So, you’re looking to land your dream job. Understandably, it’s hard to get a job that meets all of your requirements and preferences. Isn’t it? Recruiters usually receive tons of applications when they post a job. They have to scan through a pile of CVs and resumes to shortlist candidates, and most are filled with CV mistakes.
Is your CV powerful enough to help you stand out from the crowd? If not, it’s high time to take a step back and work on the basics. For example, analyze your current CV and see if you’re making mistakes that are stopping you from getting a good job.
In this blog, I’ll identify some of the common CV mistakes and how you can avoid them to make a good first impression on recruiters. But before we dig deep, let’s quickly define what is a CV and how it is different from a resume.
What is a Curriculum Vitae (CV)?
A CV is a long document that you use to showcase your academic and professional achievements. Your recruiter should be able to find all the information they need to verify your skills, job experience, or qualification. While a resume is a short one-page document that highlights key facts, a CV is a more detailed document that presents the whole course of your career.
8 Common CV Mistakes and How to Avoid Them
1. Spelling & Grammar Mistakes
Let me start with the basic ones. It’s pretty obvious that submitting a CV with grammar or spelling issues showcases that you don’t pay attention to small details. So, before sending your CV to a recruiter, be sure to double-check everything.
A survey of 379 recruiters revealed that CVs with typos and grammatical errors were an instant deal-breaker for a staggering 79% of respondents.
2. Exaggeration is a CV Mistake
Sometimes it feels like a good idea to boost your academic grades or exaggerate the truth just to impress potential employers. Here is the deal: don’t lie or exaggerate facts on your CV. It could cost you the job. The best strategy is to be who you are and be honest about your skills and experience.
3. Poor CV format
Most candidates use a chronological CV format. However, it’s not always the right choice. You should select a CV format based on your situation. For example, if you have employment gaps, a skill-based format will be a good choice.
When people submit their CVs, the first thing recruiters see is the CV format. So, be consistent throughout the CV. Font changes halfway or typos can reflect badly on you.
Here is another tip: try to make your CV scannable, professional, and clean. For example, use suitable fonts like Calibri or Arial that are supported by most word-processing software.
4. Generic Language
Do you think it’s a good idea to have a CV full of cliches? Your objective should be to stand out. This goal can’t be achieved when candidates use CV cliches and buzzwords. Recruiters don’t find any attraction in those vague, unimaginable phrases that show no real value. They have probably read those generic phrases thousands of times. So, try to avoid them. Instead, use simple language without stuffing your CV with heavy words.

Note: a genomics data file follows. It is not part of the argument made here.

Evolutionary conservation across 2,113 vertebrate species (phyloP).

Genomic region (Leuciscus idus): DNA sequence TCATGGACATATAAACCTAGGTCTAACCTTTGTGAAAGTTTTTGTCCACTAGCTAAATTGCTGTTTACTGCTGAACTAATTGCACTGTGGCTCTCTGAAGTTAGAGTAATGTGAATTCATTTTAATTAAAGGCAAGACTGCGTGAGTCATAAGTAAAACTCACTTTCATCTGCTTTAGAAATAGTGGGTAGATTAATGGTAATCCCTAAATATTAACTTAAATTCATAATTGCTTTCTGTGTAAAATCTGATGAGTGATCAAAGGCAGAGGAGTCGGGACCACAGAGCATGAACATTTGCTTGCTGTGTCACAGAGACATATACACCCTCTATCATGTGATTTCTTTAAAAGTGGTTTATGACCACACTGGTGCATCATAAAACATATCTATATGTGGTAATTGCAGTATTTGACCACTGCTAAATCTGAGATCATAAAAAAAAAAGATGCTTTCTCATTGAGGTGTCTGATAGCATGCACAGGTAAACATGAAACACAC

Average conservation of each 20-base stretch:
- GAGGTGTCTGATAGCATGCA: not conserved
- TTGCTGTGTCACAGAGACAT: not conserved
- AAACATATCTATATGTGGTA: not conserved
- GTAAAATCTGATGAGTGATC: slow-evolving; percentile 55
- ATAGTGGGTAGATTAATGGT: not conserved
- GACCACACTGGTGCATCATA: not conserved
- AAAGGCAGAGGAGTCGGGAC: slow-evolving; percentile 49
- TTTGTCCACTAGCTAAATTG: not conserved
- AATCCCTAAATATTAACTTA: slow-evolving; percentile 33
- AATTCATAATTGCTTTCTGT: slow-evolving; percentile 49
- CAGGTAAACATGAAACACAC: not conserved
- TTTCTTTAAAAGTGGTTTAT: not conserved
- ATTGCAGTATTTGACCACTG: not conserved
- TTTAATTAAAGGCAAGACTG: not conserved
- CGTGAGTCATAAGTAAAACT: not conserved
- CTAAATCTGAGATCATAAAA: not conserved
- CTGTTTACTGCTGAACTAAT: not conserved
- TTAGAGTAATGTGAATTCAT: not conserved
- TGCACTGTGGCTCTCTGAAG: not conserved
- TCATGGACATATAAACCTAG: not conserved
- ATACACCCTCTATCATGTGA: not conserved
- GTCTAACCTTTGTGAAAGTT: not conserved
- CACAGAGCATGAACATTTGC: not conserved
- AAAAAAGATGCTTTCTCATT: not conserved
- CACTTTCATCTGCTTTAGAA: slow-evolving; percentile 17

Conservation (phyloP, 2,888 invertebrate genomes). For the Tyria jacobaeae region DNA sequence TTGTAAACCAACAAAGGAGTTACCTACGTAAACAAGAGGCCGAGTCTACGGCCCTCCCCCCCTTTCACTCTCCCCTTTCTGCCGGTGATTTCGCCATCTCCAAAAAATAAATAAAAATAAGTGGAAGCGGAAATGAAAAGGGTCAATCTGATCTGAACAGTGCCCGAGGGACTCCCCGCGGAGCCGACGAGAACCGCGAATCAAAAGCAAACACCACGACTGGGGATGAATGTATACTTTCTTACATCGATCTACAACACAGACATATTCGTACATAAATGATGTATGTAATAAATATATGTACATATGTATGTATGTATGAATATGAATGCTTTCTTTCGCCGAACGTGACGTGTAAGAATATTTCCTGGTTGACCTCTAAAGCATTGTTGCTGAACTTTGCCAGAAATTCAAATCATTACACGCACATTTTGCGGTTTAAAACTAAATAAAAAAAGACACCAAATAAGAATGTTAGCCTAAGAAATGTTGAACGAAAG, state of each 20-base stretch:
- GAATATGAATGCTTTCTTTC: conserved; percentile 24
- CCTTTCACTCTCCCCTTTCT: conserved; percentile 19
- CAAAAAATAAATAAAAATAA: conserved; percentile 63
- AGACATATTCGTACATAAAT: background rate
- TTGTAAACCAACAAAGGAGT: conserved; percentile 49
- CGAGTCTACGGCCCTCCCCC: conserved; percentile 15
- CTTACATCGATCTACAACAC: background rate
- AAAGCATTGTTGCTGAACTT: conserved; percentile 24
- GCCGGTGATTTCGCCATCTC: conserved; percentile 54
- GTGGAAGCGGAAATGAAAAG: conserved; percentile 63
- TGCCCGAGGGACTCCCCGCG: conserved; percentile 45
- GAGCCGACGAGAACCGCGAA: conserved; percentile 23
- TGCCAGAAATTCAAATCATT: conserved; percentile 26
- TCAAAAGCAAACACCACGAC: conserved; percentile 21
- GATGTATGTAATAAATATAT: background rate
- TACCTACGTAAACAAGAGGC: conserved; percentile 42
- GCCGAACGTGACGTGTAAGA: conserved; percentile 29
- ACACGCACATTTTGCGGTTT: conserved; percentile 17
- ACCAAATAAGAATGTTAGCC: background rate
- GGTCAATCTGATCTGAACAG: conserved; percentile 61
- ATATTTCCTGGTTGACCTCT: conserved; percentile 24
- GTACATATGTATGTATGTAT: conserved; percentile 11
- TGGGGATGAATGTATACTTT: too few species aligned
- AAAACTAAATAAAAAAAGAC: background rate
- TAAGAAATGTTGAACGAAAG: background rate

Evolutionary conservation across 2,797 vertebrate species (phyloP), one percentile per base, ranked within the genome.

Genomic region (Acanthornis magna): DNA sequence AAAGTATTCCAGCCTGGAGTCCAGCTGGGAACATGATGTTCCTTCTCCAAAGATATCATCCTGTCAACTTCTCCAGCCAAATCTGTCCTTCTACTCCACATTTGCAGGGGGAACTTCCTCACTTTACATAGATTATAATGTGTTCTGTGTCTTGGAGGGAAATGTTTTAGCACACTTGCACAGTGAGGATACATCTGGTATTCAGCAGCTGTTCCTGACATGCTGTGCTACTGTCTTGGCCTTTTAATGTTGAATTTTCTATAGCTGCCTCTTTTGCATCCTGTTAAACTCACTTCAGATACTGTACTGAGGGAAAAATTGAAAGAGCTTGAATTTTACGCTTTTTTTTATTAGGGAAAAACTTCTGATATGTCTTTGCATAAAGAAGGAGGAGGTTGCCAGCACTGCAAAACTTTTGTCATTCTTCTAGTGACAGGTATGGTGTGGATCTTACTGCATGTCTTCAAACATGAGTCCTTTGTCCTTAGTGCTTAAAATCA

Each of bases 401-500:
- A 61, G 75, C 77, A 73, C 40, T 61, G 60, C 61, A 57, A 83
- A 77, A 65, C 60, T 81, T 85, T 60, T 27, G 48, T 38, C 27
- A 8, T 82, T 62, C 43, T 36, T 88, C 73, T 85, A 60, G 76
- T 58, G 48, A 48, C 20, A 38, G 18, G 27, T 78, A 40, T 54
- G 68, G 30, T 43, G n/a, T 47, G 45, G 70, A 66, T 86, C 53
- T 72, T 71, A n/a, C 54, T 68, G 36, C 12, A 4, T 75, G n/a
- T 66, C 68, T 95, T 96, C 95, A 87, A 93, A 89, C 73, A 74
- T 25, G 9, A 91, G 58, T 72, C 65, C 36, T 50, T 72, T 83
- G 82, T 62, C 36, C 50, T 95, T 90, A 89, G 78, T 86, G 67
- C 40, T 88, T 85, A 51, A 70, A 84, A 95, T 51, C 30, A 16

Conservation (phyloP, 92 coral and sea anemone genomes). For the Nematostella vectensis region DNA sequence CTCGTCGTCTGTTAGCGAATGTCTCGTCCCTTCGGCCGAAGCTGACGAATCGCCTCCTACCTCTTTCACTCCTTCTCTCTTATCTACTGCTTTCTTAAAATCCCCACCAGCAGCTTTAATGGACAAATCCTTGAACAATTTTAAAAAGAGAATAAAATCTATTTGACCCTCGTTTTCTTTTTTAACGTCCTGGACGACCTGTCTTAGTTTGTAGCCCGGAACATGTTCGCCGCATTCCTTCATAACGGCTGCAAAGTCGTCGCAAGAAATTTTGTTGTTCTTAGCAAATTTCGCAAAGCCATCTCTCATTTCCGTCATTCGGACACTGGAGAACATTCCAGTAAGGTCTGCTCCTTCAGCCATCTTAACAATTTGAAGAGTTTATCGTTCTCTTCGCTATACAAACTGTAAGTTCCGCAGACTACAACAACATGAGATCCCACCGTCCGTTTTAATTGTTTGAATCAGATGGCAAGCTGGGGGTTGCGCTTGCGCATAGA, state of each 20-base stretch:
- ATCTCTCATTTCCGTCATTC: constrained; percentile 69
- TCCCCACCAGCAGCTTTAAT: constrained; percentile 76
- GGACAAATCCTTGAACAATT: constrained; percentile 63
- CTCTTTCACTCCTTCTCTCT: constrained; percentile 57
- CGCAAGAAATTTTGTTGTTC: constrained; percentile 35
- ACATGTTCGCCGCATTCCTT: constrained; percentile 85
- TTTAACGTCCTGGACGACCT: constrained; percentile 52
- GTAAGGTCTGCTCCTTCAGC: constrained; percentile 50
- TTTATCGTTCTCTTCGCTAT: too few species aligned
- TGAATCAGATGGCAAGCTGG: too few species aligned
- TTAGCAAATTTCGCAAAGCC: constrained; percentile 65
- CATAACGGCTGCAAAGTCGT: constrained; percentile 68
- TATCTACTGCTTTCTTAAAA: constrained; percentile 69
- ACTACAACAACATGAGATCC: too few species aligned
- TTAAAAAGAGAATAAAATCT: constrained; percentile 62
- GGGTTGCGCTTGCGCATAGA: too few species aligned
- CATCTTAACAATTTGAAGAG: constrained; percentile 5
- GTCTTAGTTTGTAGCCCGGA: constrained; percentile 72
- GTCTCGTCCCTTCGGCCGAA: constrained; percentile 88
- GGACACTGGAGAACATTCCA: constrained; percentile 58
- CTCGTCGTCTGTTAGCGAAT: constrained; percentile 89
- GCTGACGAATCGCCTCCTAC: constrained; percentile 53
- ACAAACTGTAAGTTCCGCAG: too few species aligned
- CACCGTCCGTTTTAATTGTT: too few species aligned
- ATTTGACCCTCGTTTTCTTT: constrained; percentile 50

5. Use of Old-fashioned ‘Objective Statement’
We often see an objective statement in CVs. However, you need to pay attention to outdated CV writing practices. Objective statements don’t help recruiters because candidates don’t write original statements. Here is an example of a generic statement: “A passionate individual with 5 years of experience in digital marketing seeking full-time employment with a reputable employer.”
Hey, your CV is all about you. Therefore, focus on how your skills can help employers achieve their business goals. The right way is to write a summary explaining how your experience has helped your previous employers. For example, if you’re a digital marketer, write in your CV summary how much revenue you have generated for your clients.
6. Not Taking Time to Customize CV for a Job
How much time will it take to customize your CV to make it more relevant to the job you’re applying for? We’re not sure about the time you need to update your CV, but one thing is for sure: you have to show the recruiter that you have the skills and experience you need to step into the job and succeed.
Your CV might get rejected by the applicant tracking system (ATS) if you haven’t mentioned the required skills and qualifications in your CV. Bots are quick when it comes to candidate screening. So, make sure your CV passes through the ATS. Besides, you can afford to use a generic CV when it comes to signing up on a database or when attending a job fair.
An increasing number of organizations use ATS to automate their recruiting processes. So, take into account how applicant tracking systems work and how to use relevant keywords to increase your chances of getting shortlisted. Spell out all the abbreviations and acronyms in your CV. This also makes things easier for human readers.
7. Including Past or Current Earnings
It’s not a good idea to mention anything about your past or current income or salary expectations unless the job advertisement requests you to do so. Leave that part to the interview or negotiation stage. That’s where you should openly talk about your salary expectations.
8. Writing in the Third Person
It is another common CV mistake when people write their CVs in the third person. Since you want to minimize the distance between you and your recruiter, write in the first person as if you’re talking directly to the recruiter. Try to drop personal pronouns wherever possible.
Final Thoughts on CV Mistakes
So, are you ready to create a memorable CV for your job-hunting campaign? Remember, your CV is your first chance to stay ahead of the competition. Let your recruiters know that you’re serious about the job you’re applying for. Employers receive hundreds, if not thousands, of job applications every day. A great CV can put you at the top of shortlisted candidates.